It seems I can't edit the plist file from LaunchAgents — even if I sudo, I'm prevented from any deletion/alteration. Do I have to necessarily disable SIP to do this?
Disable the LaunchAgent (not LaunchDaemons) and reboot your machine (without sudo):
$ launchctl unload /System/Library/LaunchAgents/com.apple.gamed.plist
In case you want to enable it again at one point:
$ launchctl load /System/Library/LaunchAgents/com.apple.gamed.plist
According to this thread you can do:
defaults write com.apple.gamed Disabled -bool true
And to check the current state of the daemon use:
defaults read com.apple.gamed Disabled
The problem is that the accepted answer given above:
launchctl unload /System/Library/LaunchAgents/com.apple.gamed.plist
no longer works. I have also seen it using the
-w flag. In any case, in recent updates, I think around El Capitan or Yosemite, you instead get a message
Operation not permitted while System Integrity Protection is engaged
System Integrity Protection is also known by the acronym SIP. To disable it you need to boot into the Recovery OS and run
I have done this sequence in previous releases and it did lead to being able to disable gamed via the
I suppose that after gamed is disabled, one could re-enable SIP. Maybe that would be the best of both worlds, although it is a tedious process all in all.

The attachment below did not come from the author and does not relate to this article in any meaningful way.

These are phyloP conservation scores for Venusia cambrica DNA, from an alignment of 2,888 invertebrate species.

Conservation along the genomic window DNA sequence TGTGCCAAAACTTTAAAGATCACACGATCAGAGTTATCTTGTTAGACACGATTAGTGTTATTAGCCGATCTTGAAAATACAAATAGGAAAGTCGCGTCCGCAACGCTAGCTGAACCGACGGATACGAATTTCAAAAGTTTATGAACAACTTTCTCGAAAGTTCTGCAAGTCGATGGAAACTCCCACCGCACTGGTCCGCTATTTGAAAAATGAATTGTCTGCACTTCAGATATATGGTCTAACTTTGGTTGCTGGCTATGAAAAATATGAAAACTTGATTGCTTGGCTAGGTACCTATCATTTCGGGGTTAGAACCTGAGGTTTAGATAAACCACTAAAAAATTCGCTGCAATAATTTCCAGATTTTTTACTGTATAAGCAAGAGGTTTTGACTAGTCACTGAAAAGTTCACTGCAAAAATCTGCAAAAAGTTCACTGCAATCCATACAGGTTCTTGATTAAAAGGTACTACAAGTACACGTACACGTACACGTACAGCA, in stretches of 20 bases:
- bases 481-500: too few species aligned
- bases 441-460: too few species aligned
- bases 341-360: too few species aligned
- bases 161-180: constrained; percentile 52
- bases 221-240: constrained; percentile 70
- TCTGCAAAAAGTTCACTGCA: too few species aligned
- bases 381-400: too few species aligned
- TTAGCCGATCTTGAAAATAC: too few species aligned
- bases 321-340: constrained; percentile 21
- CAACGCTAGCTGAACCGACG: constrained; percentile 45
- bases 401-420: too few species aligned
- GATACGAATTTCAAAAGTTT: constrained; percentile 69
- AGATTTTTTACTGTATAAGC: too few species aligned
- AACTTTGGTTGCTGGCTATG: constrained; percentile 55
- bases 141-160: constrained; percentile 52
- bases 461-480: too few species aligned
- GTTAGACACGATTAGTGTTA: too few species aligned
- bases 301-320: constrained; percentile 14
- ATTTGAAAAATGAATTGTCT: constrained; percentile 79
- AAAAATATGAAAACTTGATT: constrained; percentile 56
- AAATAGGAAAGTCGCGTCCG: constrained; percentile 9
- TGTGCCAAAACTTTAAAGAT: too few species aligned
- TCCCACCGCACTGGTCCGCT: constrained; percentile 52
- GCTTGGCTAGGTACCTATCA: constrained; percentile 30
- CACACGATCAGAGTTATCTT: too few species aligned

One solution is to create a bash script to stop the gamed service after you login. Use Automator in OS X to create a bash script then add it as a Login Item to your OS X account. The next time you login you should receive a prompt to execute the script. Normally I wait until I see an alert from Little Snitch that gamed is phoning home then I click 'Continue' to run the script. This has not been perfected and you may encounter issues if you run it immediately after you login to OS X. I prefer to stay away from the solutions that disable the service as those require disabling/overriding SIP which I advise against.
Here is the bash script I use. Any suggestions on improving it are welcome.
#!/bin/bash chkService=gamed chkCount=10 chkStatus=$(ps ax | grep "$chkService" | grep -v grep | grep " T " | wc -l) while [ $chkStatus -ne 1 ]; do chkProcess=$(ps ax | grep -v grep | grep "$chkService" | wc -l) if [ $chkProcess -ne 0 ]; then KILLALL -STOP "$chkService" chkCount=0 chkStatus=$(ps ax | grep gamed | grep -v grep | grep " T " | wc -l) else SLEEP=1 chkCount=$((chkCount-1)) fi done
sudo launchctl unload /System/Library/Launch\ Daemons/com.apple.gamed.plist ?
on OS Sierra go to System Settings, Internet Accounts and delete (with the minus) the Game Center on the list (left side).
This makes little to no difference from a security standpoint as it simply reverts a system back to exactly ho wit worked prior to SIP, and exactly how almost all Unix systems still work. The value of SIP is at best debateable. It addresses the question because only way to use the Launchctl command to unload the gamed plist file is to first disable SIP, boot, unload the plist file, and then, if desired, reenable SIP.
You have to first enter
csrutil disable in Terminal when in Recovery Mode, then restart make changes, restart again in Recovery Mode and do
csrutil enable, restart.
But I do not know which processes when modified will compromise boot in El Capitan